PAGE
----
Outcome for Malignancy

Concerning the outcome of laparoscopic adrenalectomy in the setting of malignancy, 8 of our patients had malignant diseases. Six had primary adrenal cancer (3 pheochromocytomas and 3 nonfunctioning tumors that showed microscopic features of carcinoma), and 2 had metastatic adrenal secondaries. None had evidence of local recurrence during follow-up (range, 1 to 44 months). Laparoscopic adrenalectomy for solitary adrenal metastasis or cancer has also been investigated at few centers, and to date, very few references are available in the literature. The experience from the Cleveland Clinic in 11 patients was reported by Heniford and coworkers.68 All of the tumors except one were due to metastatic cancer. The metastatic sources included renal cell cancer, lung cancer, colon cancer, and melanoma. The mean size of the tumors was 5.9 cm (range, 1.9 to 12 cm). One patient required conversion to open surgery due to local invasion of the tumor into the vena cava. At a mean follow-up of 8.3 months, there were no port site or local recurrences. One patient developed a new hepatic nodule, 10 of the 11 patients were alive by the time of the report, and 1 died of extensive brain metastasis from melanoma. Valeri and associates12 addressed the same issue of adrenal masses in 8 patients with primary lung cancer (7 patients) and renal cancer (1 patient). The adrenal lesions appeared during follow-up evaluation or at the time of diagnosis of the primary malignancy. All patients underwent laparoscopic adrenalectomy with complete removal of the lesions. Histology confirmed the metastatic origin in 6 patients, and 2 lesions proved to be nonfunctioning adenomas. Three patients died later of brain metastasis, accounting for a 3-year survival rate of 63%. The authors claimed that laparoscopic adrenalectomy allows for a much more aggressive approach to adrenal masses demonstrated at follow-up evaluation in patients with primary lung or kidney cancer with no evidence of masses at other locations. Two other reports on laparoscopic adrenalectomy for large (>6 cm) and potentially malignant tumors were recently published and documented favorable outcome.69,70 In the study by Henry and associates,69 out of 6 patients with adrenocortical carcinoma, only 1 patient developed liver metastasis and died 6 months after surgery. The other 5 patients were disease free during a follow-up period ranging from 8 to 83 months. The largest series with the longest follow-up to date was recently published by Kebebew and colleagues.71 It included 23 patients who had a laparoscopic approach for suspected and unsuspected malignant adrenal tumors. Six of the patients had primary adrenal cancers, 13 had adrenal metastasis, 2 had lymphomas, and 2 cases had no evidence of cancer. The tumor resection margin was negative in all adrenalectomies. There were three locoregional recurrences in the 6 patients with primary adrenal cancer and no port site recurrences. There were four distant recurrences in 13 patients with metastatic adrenal tumors. The disease-free survival was 65% at a mean follow-up period of 3.3 years (range, 1 to 7 years). These results were comparable with the known results for conventional surgery.72 In all these studies, no major complications occurred. Conversions were required only in patients with intraoperative evidence of tumor invasion. The laparoscopic removal achieved tumor-free resection margins in all patients, and no port site metastasis was reported.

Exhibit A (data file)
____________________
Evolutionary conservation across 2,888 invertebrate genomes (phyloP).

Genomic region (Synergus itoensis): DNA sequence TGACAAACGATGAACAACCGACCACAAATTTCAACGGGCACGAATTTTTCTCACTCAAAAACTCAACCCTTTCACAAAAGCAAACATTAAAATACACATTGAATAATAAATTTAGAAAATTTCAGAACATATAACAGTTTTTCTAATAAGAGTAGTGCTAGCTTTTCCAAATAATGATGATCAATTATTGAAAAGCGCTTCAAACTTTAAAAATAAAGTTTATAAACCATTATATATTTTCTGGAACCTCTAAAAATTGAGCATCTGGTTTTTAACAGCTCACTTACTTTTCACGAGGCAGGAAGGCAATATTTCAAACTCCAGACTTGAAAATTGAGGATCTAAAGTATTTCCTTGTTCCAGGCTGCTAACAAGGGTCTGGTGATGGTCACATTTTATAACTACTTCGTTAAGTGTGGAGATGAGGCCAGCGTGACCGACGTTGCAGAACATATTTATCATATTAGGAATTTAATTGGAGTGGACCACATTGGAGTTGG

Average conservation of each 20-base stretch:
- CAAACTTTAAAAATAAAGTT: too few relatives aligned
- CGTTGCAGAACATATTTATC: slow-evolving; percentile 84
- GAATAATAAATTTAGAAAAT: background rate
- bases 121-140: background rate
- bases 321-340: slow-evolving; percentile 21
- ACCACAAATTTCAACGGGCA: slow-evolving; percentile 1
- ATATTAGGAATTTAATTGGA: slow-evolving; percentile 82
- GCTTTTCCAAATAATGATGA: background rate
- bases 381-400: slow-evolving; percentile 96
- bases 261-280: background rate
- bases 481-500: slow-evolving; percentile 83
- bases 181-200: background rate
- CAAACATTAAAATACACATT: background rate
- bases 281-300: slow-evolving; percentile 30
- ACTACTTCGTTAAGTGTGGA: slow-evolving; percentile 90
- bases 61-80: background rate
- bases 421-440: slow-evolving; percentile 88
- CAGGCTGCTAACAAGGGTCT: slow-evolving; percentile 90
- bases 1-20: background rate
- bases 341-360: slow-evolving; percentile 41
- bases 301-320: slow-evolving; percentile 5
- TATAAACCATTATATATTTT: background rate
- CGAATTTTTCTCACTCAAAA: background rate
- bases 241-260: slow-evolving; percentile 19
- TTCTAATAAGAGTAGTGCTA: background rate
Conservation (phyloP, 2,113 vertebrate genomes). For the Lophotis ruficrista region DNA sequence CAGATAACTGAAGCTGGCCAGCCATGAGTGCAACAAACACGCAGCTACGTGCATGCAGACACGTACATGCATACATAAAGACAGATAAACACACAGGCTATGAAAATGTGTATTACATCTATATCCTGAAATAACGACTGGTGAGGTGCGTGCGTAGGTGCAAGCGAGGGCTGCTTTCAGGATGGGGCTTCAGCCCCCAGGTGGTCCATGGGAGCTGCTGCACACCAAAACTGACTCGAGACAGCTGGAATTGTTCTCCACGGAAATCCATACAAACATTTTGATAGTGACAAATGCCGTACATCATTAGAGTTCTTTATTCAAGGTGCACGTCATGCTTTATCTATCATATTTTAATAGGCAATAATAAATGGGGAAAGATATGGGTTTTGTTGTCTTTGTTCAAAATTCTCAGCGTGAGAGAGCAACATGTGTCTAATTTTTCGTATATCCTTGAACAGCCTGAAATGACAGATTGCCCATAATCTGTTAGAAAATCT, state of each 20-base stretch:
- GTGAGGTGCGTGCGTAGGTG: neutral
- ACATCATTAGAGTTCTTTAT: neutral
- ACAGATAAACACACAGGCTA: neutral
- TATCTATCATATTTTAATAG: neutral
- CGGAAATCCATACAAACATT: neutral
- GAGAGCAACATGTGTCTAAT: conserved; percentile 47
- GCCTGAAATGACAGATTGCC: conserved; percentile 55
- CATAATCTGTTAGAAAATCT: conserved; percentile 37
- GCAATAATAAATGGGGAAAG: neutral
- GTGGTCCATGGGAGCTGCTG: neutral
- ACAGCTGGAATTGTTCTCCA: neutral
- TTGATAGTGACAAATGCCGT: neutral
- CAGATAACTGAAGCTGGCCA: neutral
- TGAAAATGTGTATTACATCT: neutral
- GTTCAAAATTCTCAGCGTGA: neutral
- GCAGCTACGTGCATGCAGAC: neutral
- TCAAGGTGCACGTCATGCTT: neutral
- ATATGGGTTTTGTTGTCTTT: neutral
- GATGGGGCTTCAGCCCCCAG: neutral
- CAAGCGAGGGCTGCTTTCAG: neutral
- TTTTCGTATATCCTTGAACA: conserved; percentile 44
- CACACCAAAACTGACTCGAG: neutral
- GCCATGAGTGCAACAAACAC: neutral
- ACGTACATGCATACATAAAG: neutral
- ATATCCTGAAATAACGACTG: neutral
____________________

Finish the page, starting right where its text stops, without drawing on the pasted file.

10 Ways To Fight Off Cancer

10 Ways To Fight Off Cancer

Learning About 10 Ways Fight Off Cancer Can Have Amazing Benefits For Your Life The Best Tips On How To Keep This Killer At Bay Discovering that you or a loved one has cancer can be utterly terrifying. All the same, once you comprehend the causes of cancer and learn how to reverse those causes, you or your loved one may have more than a fighting chance of beating out cancer.

Get My Free Ebook


Post a comment